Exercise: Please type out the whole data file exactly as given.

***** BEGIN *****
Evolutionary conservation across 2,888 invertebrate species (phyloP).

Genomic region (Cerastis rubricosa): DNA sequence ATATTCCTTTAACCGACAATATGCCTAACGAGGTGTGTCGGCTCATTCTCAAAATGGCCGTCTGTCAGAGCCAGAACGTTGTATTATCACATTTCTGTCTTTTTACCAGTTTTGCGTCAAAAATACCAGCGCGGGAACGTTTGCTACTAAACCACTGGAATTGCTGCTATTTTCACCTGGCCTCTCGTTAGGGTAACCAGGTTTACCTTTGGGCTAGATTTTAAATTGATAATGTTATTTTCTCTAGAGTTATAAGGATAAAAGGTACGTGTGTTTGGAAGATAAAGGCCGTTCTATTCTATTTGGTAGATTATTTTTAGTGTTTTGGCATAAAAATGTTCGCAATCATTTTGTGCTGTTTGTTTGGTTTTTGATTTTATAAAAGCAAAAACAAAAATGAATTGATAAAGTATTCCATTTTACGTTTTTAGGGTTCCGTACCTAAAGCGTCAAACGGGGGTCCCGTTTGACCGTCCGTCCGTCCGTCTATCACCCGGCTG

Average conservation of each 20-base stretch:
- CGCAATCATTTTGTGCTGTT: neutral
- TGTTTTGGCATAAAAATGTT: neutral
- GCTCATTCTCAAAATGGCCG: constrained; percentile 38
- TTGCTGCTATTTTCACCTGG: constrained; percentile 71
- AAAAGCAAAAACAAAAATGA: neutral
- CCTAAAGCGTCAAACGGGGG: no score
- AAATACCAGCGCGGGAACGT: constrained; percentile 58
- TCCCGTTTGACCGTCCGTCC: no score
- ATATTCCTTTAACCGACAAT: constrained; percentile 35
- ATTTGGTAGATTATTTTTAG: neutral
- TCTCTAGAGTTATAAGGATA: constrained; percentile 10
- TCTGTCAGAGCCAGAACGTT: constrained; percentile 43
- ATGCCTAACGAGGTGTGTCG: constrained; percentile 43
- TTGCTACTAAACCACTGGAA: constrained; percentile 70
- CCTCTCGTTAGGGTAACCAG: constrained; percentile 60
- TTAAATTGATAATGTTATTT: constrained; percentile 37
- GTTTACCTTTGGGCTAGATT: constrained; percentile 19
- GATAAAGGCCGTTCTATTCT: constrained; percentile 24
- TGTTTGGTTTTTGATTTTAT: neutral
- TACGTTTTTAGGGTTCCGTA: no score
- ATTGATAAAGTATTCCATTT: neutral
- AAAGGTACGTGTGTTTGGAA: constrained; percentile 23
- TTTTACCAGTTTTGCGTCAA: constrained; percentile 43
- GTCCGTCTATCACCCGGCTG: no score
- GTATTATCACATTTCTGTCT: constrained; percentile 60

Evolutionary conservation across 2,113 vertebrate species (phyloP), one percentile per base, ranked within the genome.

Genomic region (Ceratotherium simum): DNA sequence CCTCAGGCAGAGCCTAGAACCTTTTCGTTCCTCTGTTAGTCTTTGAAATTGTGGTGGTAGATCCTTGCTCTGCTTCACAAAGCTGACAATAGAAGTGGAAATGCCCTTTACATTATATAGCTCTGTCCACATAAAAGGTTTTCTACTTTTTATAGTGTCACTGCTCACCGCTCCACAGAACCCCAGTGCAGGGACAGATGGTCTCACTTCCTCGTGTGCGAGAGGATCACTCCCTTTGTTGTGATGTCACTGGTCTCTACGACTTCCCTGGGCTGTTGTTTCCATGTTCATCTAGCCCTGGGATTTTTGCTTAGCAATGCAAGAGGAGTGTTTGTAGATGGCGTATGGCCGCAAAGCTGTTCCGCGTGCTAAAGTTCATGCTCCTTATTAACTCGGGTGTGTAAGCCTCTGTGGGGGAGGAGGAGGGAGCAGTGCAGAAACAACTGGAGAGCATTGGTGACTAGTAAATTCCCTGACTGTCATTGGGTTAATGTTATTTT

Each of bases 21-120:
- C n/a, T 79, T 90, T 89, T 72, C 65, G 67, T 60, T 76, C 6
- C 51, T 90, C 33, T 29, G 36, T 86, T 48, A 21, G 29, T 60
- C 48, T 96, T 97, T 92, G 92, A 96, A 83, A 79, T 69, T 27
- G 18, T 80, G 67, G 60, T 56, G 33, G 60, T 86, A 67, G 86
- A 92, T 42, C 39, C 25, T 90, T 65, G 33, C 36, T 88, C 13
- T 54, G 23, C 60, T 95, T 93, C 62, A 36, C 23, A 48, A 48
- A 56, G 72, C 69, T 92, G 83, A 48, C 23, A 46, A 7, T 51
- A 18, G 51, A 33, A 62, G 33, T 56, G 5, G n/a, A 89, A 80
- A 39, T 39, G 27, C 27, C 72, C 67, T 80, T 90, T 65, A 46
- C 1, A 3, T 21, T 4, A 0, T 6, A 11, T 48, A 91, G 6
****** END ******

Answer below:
Evolutionary conservation across 2,888 invertebrate species (phyloP).

Genomic region (Cerastis rubricosa): DNA sequence ATATTCCTTTAACCGACAATATGCCTAACGAGGTGTGTCGGCTCATTCTCAAAATGGCCGTCTGTCAGAGCCAGAACGTTGTATTATCACATTTCTGTCTTTTTACCAGTTTTGCGTCAAAAATACCAGCGCGGGAACGTTTGCTACTAAACCACTGGAATTGCTGCTATTTTCACCTGGCCTCTCGTTAGGGTAACCAGGTTTACCTTTGGGCTAGATTTTAAATTGATAATGTTATTTTCTCTAGAGTTATAAGGATAAAAGGTACGTGTGTTTGGAAGATAAAGGCCGTTCTATTCTATTTGGTAGATTATTTTTAGTGTTTTGGCATAAAAATGTTCGCAATCATTTTGTGCTGTTTGTTTGGTTTTTGATTTTATAAAAGCAAAAACAAAAATGAATTGATAAAGTATTCCATTTTACGTTTTTAGGGTTCCGTACCTAAAGCGTCAAACGGGGGTCCCGTTTGACCGTCCGTCCGTCCGTCTATCACCCGGCTG

Average conservation of each 20-base stretch:
- CGCAATCATTTTGTGCTGTT: neutral
- TGTTTTGGCATAAAAATGTT: neutral
- GCTCATTCTCAAAATGGCCG: constrained; percentile 38
- TTGCTGCTATTTTCACCTGG: constrained; percentile 71
- AAAAGCAAAAACAAAAATGA: neutral
- CCTAAAGCGTCAAACGGGGG: no score
- AAATACCAGCGCGGGAACGT: constrained; percentile 58
- TCCCGTTTGACCGTCCGTCC: no score
- ATATTCCTTTAACCGACAAT: constrained; percentile 35
- ATTTGGTAGATTATTTTTAG: neutral
- TCTCTAGAGTTATAAGGATA: constrained; percentile 10
- TCTGTCAGAGCCAGAACGTT: constrained; percentile 43
- ATGCCTAACGAGGTGTGTCG: constrained; percentile 43
- TTGCTACTAAACCACTGGAA: constrained; percentile 70
- CCTCTCGTTAGGGTAACCAG: constrained; percentile 60
- TTAAATTGATAATGTTATTT: constrained; percentile 37
- GTTTACCTTTGGGCTAGATT: constrained; percentile 19
- GATAAAGGCCGTTCTATTCT: constrained; percentile 24
- TGTTTGGTTTTTGATTTTAT: neutral
- TACGTTTTTAGGGTTCCGTA: no score
- ATTGATAAAGTATTCCATTT: neutral
- AAAGGTACGTGTGTTTGGAA: constrained; percentile 23
- TTTTACCAGTTTTGCGTCAA: constrained; percentile 43
- GTCCGTCTATCACCCGGCTG: no score
- GTATTATCACATTTCTGTCT: constrained; percentile 60

Evolutionary conservation across 2,113 vertebrate species (phyloP), one percentile per base, ranked within the genome.

Genomic region (Ceratotherium simum): DNA sequence CCTCAGGCAGAGCCTAGAACCTTTTCGTTCCTCTGTTAGTCTTTGAAATTGTGGTGGTAGATCCTTGCTCTGCTTCACAAAGCTGACAATAGAAGTGGAAATGCCCTTTACATTATATAGCTCTGTCCACATAAAAGGTTTTCTACTTTTTATAGTGTCACTGCTCACCGCTCCACAGAACCCCAGTGCAGGGACAGATGGTCTCACTTCCTCGTGTGCGAGAGGATCACTCCCTTTGTTGTGATGTCACTGGTCTCTACGACTTCCCTGGGCTGTTGTTTCCATGTTCATCTAGCCCTGGGATTTTTGCTTAGCAATGCAAGAGGAGTGTTTGTAGATGGCGTATGGCCGCAAAGCTGTTCCGCGTGCTAAAGTTCATGCTCCTTATTAACTCGGGTGTGTAAGCCTCTGTGGGGGAGGAGGAGGGAGCAGTGCAGAAACAACTGGAGAGCATTGGTGACTAGTAAATTCCCTGACTGTCATTGGGTTAATGTTATTTT

Each of bases 21-120:
- C n/a, T 79, T 90, T 89, T 72, C 65, G 67, T 60, T 76, C 6
- C 51, T 90, C 33, T 29, G 36, T 86, T 48, A 21, G 29, T 60
- C 48, T 96, T 97, T 92, G 92, A 96, A 83, A 79, T 69, T 27
- G 18, T 80, G 67, G 60, T 56, G 33, G 60, T 86, A 67, G 86
- A 92, T 42, C 39, C 25, T 90, T 65, G 33, C 36, T 88, C 13
- T 54, G 23, C 60, T 95, T 93, C 62, A 36, C 23, A 48, A 48
- A 56, G 72, C 69, T 92, G 83, A 48, C 23, A 46, A 7, T 51
- A 18, G 51, A 33, A 62, G 33, T 56, G 5, G n/a, A 89, A 80
- A 39, T 39, G 27, C 27, C 72, C 67, T 80, T 90, T 65, A 46
- C 1, A 3, T 21, T 4, A 0, T 6, A 11, T 48, A 91, G 6